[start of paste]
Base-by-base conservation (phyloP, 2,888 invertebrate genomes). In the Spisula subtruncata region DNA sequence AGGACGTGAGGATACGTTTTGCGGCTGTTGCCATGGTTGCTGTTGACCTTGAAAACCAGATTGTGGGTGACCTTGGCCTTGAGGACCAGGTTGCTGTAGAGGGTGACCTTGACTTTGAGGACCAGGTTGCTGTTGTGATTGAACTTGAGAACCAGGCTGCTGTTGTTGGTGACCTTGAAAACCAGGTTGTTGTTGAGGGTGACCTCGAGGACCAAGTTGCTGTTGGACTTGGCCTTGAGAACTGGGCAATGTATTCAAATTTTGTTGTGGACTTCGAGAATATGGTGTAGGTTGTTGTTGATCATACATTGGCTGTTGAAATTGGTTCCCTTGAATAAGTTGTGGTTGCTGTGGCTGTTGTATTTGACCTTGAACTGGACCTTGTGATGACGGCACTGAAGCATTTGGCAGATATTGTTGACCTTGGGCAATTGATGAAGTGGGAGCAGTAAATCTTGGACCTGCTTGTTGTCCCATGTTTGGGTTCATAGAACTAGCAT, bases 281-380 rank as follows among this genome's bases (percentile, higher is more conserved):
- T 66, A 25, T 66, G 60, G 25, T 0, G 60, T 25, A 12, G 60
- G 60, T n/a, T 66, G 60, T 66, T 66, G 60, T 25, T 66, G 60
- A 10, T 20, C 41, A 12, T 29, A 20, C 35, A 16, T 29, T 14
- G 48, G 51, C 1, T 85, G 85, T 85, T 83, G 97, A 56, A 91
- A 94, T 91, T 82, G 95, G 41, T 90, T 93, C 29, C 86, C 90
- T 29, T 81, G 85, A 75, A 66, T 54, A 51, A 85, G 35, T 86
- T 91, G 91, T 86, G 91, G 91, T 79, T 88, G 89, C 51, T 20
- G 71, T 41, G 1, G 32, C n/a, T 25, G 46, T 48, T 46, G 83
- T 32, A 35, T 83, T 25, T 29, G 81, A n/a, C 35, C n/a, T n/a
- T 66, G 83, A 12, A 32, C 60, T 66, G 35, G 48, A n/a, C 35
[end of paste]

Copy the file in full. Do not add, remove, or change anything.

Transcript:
Base-by-base conservation (phyloP, 2,888 invertebrate genomes). In the Spisula subtruncata region DNA sequence AGGACGTGAGGATACGTTTTGCGGCTGTTGCCATGGTTGCTGTTGACCTTGAAAACCAGATTGTGGGTGACCTTGGCCTTGAGGACCAGGTTGCTGTAGAGGGTGACCTTGACTTTGAGGACCAGGTTGCTGTTGTGATTGAACTTGAGAACCAGGCTGCTGTTGTTGGTGACCTTGAAAACCAGGTTGTTGTTGAGGGTGACCTCGAGGACCAAGTTGCTGTTGGACTTGGCCTTGAGAACTGGGCAATGTATTCAAATTTTGTTGTGGACTTCGAGAATATGGTGTAGGTTGTTGTTGATCATACATTGGCTGTTGAAATTGGTTCCCTTGAATAAGTTGTGGTTGCTGTGGCTGTTGTATTTGACCTTGAACTGGACCTTGTGATGACGGCACTGAAGCATTTGGCAGATATTGTTGACCTTGGGCAATTGATGAAGTGGGAGCAGTAAATCTTGGACCTGCTTGTTGTCCCATGTTTGGGTTCATAGAACTAGCAT, bases 281-380 rank as follows among this genome's bases (percentile, higher is more conserved):
- T 66, A 25, T 66, G 60, G 25, T 0, G 60, T 25, A 12, G 60
- G 60, T n/a, T 66, G 60, T 66, T 66, G 60, T 25, T 66, G 60
- A 10, T 20, C 41, A 12, T 29, A 20, C 35, A 16, T 29, T 14
- G 48, G 51, C 1, T 85, G 85, T 85, T 83, G 97, A 56, A 91
- A 94, T 91, T 82, G 95, G 41, T 90, T 93, C 29, C 86, C 90
- T 29, T 81, G 85, A 75, A 66, T 54, A 51, A 85, G 35, T 86
- T 91, G 91, T 86, G 91, G 91, T 79, T 88, G 89, C 51, T 20
- G 71, T 41, G 1, G 32, C n/a, T 25, G 46, T 48, T 46, G 83
- T 32, A 35, T 83, T 25, T 29, G 81, A n/a, C 35, C n/a, T n/a
- T 66, G 83, A 12, A 32, C 60, T 66, G 35, G 48, A n/a, C 35